He would mash the muscadines, seeds and all, and add to a glass container of sugar and water. He would then sprinkle with dry yeast and cover with cheesecloth. I remember him stirring and straining the mixture for several days and re-covering with the cloth. I can’t recall all the details, but I remember that he allowed his concoction to sit and ferment for weeks and weeks. With mom making jelly, and dad next to her creating his magic, it was quite crowded in the kitchen. I can’t describe the wonderful aroma that filled our home. In fact, even as I write, my salivary glands are quite active as I reflect on those wonderful times. The jelly was always available and enjoyed but I must admit, it was quite the treat when dad offered me just a sip of what he produced. I suppose it’s legal to produce your own wine, but I’m not completely sure. There is an abundance of recipes published, so I don’t guess too many people are concerned. I’m almost ready to try and carry on my dad’s tradition, but I must slow down some to tackle this endeavor. I can’t wait too long though, for the fruit is falling now.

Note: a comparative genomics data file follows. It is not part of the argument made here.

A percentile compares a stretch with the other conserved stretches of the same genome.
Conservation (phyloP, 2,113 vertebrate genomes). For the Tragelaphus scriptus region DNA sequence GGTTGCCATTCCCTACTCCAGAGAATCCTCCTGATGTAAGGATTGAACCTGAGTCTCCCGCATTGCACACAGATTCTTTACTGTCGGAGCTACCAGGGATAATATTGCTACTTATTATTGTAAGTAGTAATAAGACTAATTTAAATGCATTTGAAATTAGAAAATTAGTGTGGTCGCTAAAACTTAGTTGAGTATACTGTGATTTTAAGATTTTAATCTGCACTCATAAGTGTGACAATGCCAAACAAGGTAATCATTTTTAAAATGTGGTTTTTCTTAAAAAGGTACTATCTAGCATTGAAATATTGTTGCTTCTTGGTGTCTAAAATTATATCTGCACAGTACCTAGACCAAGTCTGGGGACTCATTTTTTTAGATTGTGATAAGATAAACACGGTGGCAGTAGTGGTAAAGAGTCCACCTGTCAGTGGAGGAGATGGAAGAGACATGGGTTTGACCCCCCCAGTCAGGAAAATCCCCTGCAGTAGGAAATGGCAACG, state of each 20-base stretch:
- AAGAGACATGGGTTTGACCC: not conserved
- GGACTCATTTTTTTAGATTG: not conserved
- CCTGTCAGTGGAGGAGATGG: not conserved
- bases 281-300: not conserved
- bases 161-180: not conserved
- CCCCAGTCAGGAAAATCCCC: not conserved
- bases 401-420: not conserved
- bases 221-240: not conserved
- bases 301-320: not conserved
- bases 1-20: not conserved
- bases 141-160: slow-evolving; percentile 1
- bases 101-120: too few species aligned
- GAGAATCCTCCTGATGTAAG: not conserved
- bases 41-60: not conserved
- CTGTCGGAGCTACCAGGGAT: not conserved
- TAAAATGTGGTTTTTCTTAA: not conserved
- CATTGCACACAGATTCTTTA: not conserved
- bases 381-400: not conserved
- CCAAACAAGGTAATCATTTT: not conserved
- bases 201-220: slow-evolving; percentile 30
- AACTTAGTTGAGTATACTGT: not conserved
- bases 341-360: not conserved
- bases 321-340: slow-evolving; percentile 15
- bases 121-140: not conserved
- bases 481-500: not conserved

Why don’t you take a ride through the country and search for vines to see what they hold? You may have to visit several sites, for some vines don’t produce very well. However, when you find that special one, voila, it could be loaded. Racoons, squirrels, and deer also enjoy this bounty from the vines above. Be careful while picking them off the ground, for cottonmouths are also moving this time of year. If you have a proven recipe for the “vino”, maybe you would share with me? Better yet, just a small tasting would be appreciated as well.
Fruits of fall are beginning to arrive. They won’t last long though, so become a “gatherer” before it’s time for us to become hunters. On second thought, the doves are already beginning to fill the freezer shelves at my home. Oh well, there’s nothing wrong with doing both this time of year. Let me know how your muscadine search goes, I would be quite interested in what you find. Until next time enjoy our woods and waters and remember, let’s leave it better than we found it.